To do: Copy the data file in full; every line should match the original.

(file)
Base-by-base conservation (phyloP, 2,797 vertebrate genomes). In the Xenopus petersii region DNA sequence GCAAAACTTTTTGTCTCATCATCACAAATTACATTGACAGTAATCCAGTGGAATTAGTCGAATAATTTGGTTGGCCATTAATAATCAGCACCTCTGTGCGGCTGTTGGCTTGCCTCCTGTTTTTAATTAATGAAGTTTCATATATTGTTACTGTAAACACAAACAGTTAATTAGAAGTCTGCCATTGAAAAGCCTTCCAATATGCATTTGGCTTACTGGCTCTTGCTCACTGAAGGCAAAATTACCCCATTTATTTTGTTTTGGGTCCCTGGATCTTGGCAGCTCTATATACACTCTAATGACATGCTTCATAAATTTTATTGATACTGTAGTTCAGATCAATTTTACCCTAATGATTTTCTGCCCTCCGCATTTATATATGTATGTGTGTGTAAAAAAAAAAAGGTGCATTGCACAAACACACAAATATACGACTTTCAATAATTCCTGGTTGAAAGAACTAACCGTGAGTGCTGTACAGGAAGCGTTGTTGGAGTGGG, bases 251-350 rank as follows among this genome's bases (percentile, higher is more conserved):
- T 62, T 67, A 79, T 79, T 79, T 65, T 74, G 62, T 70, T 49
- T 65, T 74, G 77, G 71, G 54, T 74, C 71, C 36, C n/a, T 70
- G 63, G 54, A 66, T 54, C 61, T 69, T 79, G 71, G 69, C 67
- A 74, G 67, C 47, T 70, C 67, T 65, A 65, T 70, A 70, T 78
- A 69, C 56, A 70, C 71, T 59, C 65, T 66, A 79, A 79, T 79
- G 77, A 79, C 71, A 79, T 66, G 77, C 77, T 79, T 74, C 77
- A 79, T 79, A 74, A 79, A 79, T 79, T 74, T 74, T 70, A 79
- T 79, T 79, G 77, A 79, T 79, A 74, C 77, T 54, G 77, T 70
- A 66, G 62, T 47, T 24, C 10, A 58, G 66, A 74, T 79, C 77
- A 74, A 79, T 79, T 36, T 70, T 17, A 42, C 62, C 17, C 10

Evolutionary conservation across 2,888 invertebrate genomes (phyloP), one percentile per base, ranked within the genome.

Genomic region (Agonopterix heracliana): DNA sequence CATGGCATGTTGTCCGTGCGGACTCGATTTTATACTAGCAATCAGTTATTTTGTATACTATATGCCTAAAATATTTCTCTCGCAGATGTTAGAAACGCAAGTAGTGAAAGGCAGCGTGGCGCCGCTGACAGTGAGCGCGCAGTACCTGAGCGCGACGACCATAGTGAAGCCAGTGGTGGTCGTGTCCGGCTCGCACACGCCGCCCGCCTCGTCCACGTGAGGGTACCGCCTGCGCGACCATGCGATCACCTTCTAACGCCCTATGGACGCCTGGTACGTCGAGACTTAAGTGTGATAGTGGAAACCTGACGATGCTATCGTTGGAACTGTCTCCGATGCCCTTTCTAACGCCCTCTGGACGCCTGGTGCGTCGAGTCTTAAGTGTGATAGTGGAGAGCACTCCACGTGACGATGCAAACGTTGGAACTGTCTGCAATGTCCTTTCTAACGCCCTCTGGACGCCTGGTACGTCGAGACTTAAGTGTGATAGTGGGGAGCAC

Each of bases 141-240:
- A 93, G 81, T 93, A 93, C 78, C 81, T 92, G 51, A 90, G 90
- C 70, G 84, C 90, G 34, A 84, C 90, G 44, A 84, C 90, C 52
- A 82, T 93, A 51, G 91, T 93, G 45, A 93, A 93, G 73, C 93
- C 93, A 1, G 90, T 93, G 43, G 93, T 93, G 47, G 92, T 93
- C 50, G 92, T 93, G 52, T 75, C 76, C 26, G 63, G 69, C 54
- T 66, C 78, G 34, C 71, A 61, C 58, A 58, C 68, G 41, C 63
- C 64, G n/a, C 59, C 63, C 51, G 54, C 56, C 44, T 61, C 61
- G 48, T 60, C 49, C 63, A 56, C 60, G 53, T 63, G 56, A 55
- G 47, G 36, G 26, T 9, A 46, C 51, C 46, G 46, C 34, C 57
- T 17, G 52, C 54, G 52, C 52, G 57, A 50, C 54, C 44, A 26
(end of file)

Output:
Base-by-base conservation (phyloP, 2,797 vertebrate genomes). In the Xenopus petersii region DNA sequence GCAAAACTTTTTGTCTCATCATCACAAATTACATTGACAGTAATCCAGTGGAATTAGTCGAATAATTTGGTTGGCCATTAATAATCAGCACCTCTGTGCGGCTGTTGGCTTGCCTCCTGTTTTTAATTAATGAAGTTTCATATATTGTTACTGTAAACACAAACAGTTAATTAGAAGTCTGCCATTGAAAAGCCTTCCAATATGCATTTGGCTTACTGGCTCTTGCTCACTGAAGGCAAAATTACCCCATTTATTTTGTTTTGGGTCCCTGGATCTTGGCAGCTCTATATACACTCTAATGACATGCTTCATAAATTTTATTGATACTGTAGTTCAGATCAATTTTACCCTAATGATTTTCTGCCCTCCGCATTTATATATGTATGTGTGTGTAAAAAAAAAAAGGTGCATTGCACAAACACACAAATATACGACTTTCAATAATTCCTGGTTGAAAGAACTAACCGTGAGTGCTGTACAGGAAGCGTTGTTGGAGTGGG, bases 251-350 rank as follows among this genome's bases (percentile, higher is more conserved):
- T 62, T 67, A 79, T 79, T 79, T 65, T 74, G 62, T 70, T 49
- T 65, T 74, G 77, G 71, G 54, T 74, C 71, C 36, C n/a, T 70
- G 63, G 54, A 66, T 54, C 61, T 69, T 79, G 71, G 69, C 67
- A 74, G 67, C 47, T 70, C 67, T 65, A 65, T 70, A 70, T 78
- A 69, C 56, A 70, C 71, T 59, C 65, T 66, A 79, A 79, T 79
- G 77, A 79, C 71, A 79, T 66, G 77, C 77, T 79, T 74, C 77
- A 79, T 79, A 74, A 79, A 79, T 79, T 74, T 74, T 70, A 79
- T 79, T 79, G 77, A 79, T 79, A 74, C 77, T 54, G 77, T 70
- A 66, G 62, T 47, T 24, C 10, A 58, G 66, A 74, T 79, C 77
- A 74, A 79, T 79, T 36, T 70, T 17, A 42, C 62, C 17, C 10

Evolutionary conservation across 2,888 invertebrate genomes (phyloP), one percentile per base, ranked within the genome.

Genomic region (Agonopterix heracliana): DNA sequence CATGGCATGTTGTCCGTGCGGACTCGATTTTATACTAGCAATCAGTTATTTTGTATACTATATGCCTAAAATATTTCTCTCGCAGATGTTAGAAACGCAAGTAGTGAAAGGCAGCGTGGCGCCGCTGACAGTGAGCGCGCAGTACCTGAGCGCGACGACCATAGTGAAGCCAGTGGTGGTCGTGTCCGGCTCGCACACGCCGCCCGCCTCGTCCACGTGAGGGTACCGCCTGCGCGACCATGCGATCACCTTCTAACGCCCTATGGACGCCTGGTACGTCGAGACTTAAGTGTGATAGTGGAAACCTGACGATGCTATCGTTGGAACTGTCTCCGATGCCCTTTCTAACGCCCTCTGGACGCCTGGTGCGTCGAGTCTTAAGTGTGATAGTGGAGAGCACTCCACGTGACGATGCAAACGTTGGAACTGTCTGCAATGTCCTTTCTAACGCCCTCTGGACGCCTGGTACGTCGAGACTTAAGTGTGATAGTGGGGAGCAC

Each of bases 141-240:
- A 93, G 81, T 93, A 93, C 78, C 81, T 92, G 51, A 90, G 90
- C 70, G 84, C 90, G 34, A 84, C 90, G 44, A 84, C 90, C 52
- A 82, T 93, A 51, G 91, T 93, G 45, A 93, A 93, G 73, C 93
- C 93, A 1, G 90, T 93, G 43, G 93, T 93, G 47, G 92, T 93
- C 50, G 92, T 93, G 52, T 75, C 76, C 26, G 63, G 69, C 54
- T 66, C 78, G 34, C 71, A 61, C 58, A 58, C 68, G 41, C 63
- C 64, G n/a, C 59, C 63, C 51, G 54, C 56, C 44, T 61, C 61
- G 48, T 60, C 49, C 63, A 56, C 60, G 53, T 63, G 56, A 55
- G 47, G 36, G 26, T 9, A 46, C 51, C 46, G 46, C 34, C 57
- T 17, G 52, C 54, G 52, C 52, G 57, A 50, C 54, C 44, A 26